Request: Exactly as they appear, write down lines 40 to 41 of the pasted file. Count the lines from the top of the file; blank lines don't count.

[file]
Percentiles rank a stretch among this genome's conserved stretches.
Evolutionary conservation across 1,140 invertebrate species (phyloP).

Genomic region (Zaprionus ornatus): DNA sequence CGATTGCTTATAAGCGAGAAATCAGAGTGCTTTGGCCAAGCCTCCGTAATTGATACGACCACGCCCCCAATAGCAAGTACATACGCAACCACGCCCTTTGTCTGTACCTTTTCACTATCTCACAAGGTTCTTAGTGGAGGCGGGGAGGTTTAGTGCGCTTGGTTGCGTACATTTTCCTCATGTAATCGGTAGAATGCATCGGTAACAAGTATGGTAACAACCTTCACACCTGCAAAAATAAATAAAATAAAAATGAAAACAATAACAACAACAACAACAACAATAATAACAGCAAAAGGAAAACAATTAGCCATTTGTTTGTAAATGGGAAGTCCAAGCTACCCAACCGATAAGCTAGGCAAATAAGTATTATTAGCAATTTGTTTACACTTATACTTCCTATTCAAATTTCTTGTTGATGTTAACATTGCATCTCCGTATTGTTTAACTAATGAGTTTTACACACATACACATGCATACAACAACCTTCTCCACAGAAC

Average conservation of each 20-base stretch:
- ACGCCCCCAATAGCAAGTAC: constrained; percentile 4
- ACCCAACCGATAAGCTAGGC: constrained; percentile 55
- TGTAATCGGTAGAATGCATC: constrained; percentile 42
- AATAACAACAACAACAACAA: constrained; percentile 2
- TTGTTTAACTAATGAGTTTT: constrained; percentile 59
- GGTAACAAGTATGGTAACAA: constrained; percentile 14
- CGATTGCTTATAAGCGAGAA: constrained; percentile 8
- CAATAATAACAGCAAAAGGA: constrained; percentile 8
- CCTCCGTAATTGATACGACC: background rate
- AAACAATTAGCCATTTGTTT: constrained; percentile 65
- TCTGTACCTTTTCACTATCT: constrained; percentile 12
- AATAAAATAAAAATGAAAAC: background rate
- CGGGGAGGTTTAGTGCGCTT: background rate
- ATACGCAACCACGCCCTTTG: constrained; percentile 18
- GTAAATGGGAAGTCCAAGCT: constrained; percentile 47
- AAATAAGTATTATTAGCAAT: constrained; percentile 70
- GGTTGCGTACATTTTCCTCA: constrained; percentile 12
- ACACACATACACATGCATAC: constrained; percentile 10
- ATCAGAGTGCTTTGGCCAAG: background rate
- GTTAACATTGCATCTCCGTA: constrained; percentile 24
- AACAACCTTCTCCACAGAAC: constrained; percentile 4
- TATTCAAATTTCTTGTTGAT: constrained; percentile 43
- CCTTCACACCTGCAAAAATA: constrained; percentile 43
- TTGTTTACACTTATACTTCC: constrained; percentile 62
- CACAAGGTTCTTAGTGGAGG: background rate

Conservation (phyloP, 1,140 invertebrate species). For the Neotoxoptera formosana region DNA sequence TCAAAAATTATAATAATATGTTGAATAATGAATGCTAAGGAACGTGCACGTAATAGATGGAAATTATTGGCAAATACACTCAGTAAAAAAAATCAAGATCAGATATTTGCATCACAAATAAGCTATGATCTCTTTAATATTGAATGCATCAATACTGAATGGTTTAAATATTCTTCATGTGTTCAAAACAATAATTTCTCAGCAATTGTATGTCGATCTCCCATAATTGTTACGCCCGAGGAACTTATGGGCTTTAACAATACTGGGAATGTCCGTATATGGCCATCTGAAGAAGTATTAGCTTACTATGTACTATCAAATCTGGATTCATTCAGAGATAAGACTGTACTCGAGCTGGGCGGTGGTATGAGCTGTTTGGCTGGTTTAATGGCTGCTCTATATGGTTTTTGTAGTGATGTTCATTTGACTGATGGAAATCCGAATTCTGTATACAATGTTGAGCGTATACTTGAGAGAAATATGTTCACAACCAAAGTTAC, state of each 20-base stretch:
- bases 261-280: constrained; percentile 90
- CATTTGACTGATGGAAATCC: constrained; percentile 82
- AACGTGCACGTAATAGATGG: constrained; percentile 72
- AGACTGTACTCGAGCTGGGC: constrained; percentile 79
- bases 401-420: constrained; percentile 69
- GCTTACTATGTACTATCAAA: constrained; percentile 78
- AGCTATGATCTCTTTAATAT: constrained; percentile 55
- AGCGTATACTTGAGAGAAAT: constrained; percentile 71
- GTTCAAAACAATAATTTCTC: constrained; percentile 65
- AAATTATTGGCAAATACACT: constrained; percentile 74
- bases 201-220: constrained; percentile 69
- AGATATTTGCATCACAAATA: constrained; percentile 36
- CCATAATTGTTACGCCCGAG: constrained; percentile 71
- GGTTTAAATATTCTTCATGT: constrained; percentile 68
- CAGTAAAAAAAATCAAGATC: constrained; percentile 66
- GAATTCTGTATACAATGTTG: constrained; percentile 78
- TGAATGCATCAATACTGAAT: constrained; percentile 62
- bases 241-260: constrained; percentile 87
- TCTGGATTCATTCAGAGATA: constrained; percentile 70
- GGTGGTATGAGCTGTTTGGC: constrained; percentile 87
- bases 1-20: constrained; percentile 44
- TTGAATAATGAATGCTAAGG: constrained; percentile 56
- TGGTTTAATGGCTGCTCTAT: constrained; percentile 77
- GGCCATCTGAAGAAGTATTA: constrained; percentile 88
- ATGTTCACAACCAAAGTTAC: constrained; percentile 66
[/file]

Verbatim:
- AAATTATTGGCAAATACACT: constrained; percentile 74
- bases 201-220: constrained; percentile 69